Blogs, Health

How government can work with partners to improve nutrition outcomes

The World Health Organization (WHO) aims to eradicate hunger and all forms of malnutrition worldwide. This is one reason why, together with the FAO, the WHO has launched the United Nations Decade of Action on Nutrition. In July 2016, the Global Alliance was asked to speak at a High Level Political Forum on Sustainable Development to explore how government can work with partners to improve nutrition outcomes. If it is the role of government to serve its peoples, especially the most vulnerable, then what is the path to creating policies that are more sustainable for the planet, for dietary diversity, and health and well-being for all? The Global Alliance proposes several pathways.

1) We must take a systems-view and holistic approach to achieving good food for all.

Quite simply, food systems are not producing health. We have narrowly defined indicators, focused exclusively, for example, on disease or mortality rates, and this limits our ability to understand the relationship between decisions affecting the food system and our health and well-being. A child suffering from obesity in Mexico or a child suffering from stunting in Sub-Saharan Africa is not suffering simply because of the excess or lack of inputs, but because of what we grow, how we grow it, where we grow it, how we process it, how we market it, and how we provide access to it or not.

2) Let’s start talking not just about food security but also about nutritional diversity.

This seemingly small shift has a number of profound implications. For instance, the Global Alliance is launching a report in September 2016 entitled “Future of Food: Seeds of Resilience” which shines a spotlight on the importance of agricultural biodiversity and dietary diversity, with an emphasis on community-based seeds systems and the role of women and indigenous peoples. Without community-based and farmer-managed seed systems that are resilient to global changes, we might get food security, but we will not achieve dietary diversity so critical to reaping the benefits of the Decade of Action on Nutrition.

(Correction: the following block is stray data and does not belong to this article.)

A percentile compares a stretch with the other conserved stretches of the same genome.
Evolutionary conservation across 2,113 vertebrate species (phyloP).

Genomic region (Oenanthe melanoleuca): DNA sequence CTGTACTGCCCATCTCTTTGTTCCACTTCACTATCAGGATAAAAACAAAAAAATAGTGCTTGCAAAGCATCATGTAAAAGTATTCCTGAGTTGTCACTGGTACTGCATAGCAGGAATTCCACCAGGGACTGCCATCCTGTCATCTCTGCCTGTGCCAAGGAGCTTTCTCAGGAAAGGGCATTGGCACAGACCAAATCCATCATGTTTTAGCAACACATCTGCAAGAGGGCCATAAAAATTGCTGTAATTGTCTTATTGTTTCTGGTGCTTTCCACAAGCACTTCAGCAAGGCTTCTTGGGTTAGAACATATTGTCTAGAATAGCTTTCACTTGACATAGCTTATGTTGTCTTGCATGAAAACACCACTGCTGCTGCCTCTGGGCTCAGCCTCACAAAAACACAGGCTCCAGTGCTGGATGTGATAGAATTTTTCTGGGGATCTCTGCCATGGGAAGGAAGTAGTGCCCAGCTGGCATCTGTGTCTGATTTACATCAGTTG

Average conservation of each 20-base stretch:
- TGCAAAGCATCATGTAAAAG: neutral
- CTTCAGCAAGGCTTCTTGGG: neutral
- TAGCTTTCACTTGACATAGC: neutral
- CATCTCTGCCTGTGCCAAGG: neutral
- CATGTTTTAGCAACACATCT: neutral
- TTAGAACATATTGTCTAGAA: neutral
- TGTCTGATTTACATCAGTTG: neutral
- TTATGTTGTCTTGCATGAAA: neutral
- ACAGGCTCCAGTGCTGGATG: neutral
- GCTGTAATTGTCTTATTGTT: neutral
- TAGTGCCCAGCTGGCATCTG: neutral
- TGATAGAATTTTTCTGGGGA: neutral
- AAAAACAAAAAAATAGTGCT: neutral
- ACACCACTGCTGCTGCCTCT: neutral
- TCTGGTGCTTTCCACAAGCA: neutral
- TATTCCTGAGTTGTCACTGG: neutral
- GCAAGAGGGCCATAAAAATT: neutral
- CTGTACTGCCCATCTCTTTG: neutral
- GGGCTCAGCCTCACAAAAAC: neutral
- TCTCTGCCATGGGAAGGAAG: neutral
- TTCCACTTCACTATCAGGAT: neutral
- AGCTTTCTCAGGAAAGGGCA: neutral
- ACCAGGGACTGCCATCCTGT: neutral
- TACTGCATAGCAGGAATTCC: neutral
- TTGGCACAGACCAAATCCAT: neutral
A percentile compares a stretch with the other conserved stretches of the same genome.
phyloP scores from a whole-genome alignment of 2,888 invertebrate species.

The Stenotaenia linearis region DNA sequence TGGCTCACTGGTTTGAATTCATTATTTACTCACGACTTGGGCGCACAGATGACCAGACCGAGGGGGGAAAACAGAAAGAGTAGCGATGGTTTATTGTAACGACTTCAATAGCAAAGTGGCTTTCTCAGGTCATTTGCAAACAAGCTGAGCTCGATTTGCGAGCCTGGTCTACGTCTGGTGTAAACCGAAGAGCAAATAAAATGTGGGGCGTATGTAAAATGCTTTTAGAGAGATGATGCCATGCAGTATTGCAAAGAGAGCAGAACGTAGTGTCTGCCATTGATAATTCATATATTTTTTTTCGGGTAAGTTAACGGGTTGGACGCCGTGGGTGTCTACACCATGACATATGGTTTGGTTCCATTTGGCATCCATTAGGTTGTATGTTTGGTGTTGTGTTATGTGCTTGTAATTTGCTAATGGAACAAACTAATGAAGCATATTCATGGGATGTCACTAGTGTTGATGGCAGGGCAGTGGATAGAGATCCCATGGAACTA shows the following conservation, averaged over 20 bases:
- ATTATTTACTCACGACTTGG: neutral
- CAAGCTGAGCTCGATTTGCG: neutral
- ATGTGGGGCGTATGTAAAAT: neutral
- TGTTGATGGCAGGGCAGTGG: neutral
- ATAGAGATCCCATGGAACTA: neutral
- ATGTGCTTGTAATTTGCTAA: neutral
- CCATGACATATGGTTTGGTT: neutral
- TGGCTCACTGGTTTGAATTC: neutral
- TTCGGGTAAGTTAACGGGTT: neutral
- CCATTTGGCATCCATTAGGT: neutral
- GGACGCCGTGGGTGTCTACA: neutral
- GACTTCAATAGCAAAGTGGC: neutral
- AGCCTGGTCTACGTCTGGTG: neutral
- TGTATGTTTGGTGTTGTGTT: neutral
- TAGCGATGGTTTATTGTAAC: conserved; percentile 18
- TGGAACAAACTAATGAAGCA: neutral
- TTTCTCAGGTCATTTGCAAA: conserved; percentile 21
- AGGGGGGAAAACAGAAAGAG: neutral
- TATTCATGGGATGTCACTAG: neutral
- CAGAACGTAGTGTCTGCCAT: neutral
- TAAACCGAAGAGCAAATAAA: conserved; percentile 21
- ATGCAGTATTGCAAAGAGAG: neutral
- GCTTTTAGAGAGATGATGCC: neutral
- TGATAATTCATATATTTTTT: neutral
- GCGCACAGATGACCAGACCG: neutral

3) Putting a value on social, health and environmental costs embedded in our food systems is imperative.

The Global Alliance believes we must harness the economics of the food system and use true cost accounting to lead us to regulatory, policy, market and other voluntary instruments that help us move away from systems that reinforce negative externalities toward those that embody positive benefits. For this reason, we are funding two important studies on the economics of food systems, to value the full range of externalities and impacts across the value chain: TEEBAgriFood out of UNEP; and a paper on health externalities with IPES-Food, the high level International Panel of Experts on Sustainable Food. No longer can governments and corporations ignore the social, health and environmental risks borne by their citizens and customers.

4) We must find ways to integrate the Sustainable Development Goals (SDGs).

There are few, if any, global metrics of the SDGs, and there are few, if any, successful attempts to monitor and evaluate the SDGs together. Johan Rockström and Pavan Sukhdev recently presented a new, more integrated view of the SDGs at the EAT Stockholm Food Forum. Their “wedding cake” SDG concept is a giant step forward, with its layers of goals – a resilient biosphere, a society with equity, an efficient economy. And we need to take it further. Twelve of the 17 SDGs contain indicators vital for nutrition, but how do we get to a place that considers all 17 SDGs and how they intersect and influence one another both positively and negatively? What solutions will have multiple and reinforcing benefits for all?

For the Global Alliance for the Future of Food, fostering healthy, equitable, renewable, resilient, culturally diverse, and sustainable food and agriculture systems requires an integrated approach that takes a systems view. What we need is the formulation of health and nutrition policies within a comprehensive food systems-centered approach. Only then will we see food systems as a core part of the health agenda, and health as a core part of the food systems agenda. And when that happens, we may just be on the road to improving nutritional outcomes.